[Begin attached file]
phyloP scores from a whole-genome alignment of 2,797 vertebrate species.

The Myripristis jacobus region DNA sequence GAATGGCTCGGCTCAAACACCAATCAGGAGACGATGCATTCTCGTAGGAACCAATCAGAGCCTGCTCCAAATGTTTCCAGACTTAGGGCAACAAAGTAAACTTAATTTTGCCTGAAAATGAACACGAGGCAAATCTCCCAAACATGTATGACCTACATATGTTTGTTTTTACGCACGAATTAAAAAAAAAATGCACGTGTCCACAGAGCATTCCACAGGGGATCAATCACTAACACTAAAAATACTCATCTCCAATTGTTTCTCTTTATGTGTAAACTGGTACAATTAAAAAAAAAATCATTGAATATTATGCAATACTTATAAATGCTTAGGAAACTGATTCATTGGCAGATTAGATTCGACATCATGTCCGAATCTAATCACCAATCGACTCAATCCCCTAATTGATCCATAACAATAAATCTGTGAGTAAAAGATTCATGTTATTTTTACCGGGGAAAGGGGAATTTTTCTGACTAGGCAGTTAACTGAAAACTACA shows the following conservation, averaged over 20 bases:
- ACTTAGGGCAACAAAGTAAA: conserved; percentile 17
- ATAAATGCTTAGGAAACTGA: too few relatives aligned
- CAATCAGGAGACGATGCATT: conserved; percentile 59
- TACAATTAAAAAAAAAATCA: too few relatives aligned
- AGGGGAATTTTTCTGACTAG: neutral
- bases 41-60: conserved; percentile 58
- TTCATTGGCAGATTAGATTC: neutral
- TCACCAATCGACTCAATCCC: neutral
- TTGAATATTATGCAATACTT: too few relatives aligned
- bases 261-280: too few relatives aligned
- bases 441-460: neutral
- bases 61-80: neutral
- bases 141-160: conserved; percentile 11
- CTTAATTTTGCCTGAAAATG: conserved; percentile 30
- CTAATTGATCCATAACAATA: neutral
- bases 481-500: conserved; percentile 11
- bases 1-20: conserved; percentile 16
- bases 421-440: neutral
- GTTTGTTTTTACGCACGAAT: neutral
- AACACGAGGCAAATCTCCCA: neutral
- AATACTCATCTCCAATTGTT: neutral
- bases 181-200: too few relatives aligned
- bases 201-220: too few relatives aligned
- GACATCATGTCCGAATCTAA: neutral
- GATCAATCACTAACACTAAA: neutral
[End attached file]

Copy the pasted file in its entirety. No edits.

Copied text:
phyloP scores from a whole-genome alignment of 2,797 vertebrate species.

The Myripristis jacobus region DNA sequence GAATGGCTCGGCTCAAACACCAATCAGGAGACGATGCATTCTCGTAGGAACCAATCAGAGCCTGCTCCAAATGTTTCCAGACTTAGGGCAACAAAGTAAACTTAATTTTGCCTGAAAATGAACACGAGGCAAATCTCCCAAACATGTATGACCTACATATGTTTGTTTTTACGCACGAATTAAAAAAAAAATGCACGTGTCCACAGAGCATTCCACAGGGGATCAATCACTAACACTAAAAATACTCATCTCCAATTGTTTCTCTTTATGTGTAAACTGGTACAATTAAAAAAAAAATCATTGAATATTATGCAATACTTATAAATGCTTAGGAAACTGATTCATTGGCAGATTAGATTCGACATCATGTCCGAATCTAATCACCAATCGACTCAATCCCCTAATTGATCCATAACAATAAATCTGTGAGTAAAAGATTCATGTTATTTTTACCGGGGAAAGGGGAATTTTTCTGACTAGGCAGTTAACTGAAAACTACA shows the following conservation, averaged over 20 bases:
- ACTTAGGGCAACAAAGTAAA: conserved; percentile 17
- ATAAATGCTTAGGAAACTGA: too few relatives aligned
- CAATCAGGAGACGATGCATT: conserved; percentile 59
- TACAATTAAAAAAAAAATCA: too few relatives aligned
- AGGGGAATTTTTCTGACTAG: neutral
- bases 41-60: conserved; percentile 58
- TTCATTGGCAGATTAGATTC: neutral
- TCACCAATCGACTCAATCCC: neutral
- TTGAATATTATGCAATACTT: too few relatives aligned
- bases 261-280: too few relatives aligned
- bases 441-460: neutral
- bases 61-80: neutral
- bases 141-160: conserved; percentile 11
- CTTAATTTTGCCTGAAAATG: conserved; percentile 30
- CTAATTGATCCATAACAATA: neutral
- bases 481-500: conserved; percentile 11
- bases 1-20: conserved; percentile 16
- bases 421-440: neutral
- GTTTGTTTTTACGCACGAAT: neutral
- AACACGAGGCAAATCTCCCA: neutral
- AATACTCATCTCCAATTGTT: neutral
- bases 181-200: too few relatives aligned
- bases 201-220: too few relatives aligned
- GACATCATGTCCGAATCTAA: neutral
- GATCAATCACTAACACTAAA: neutral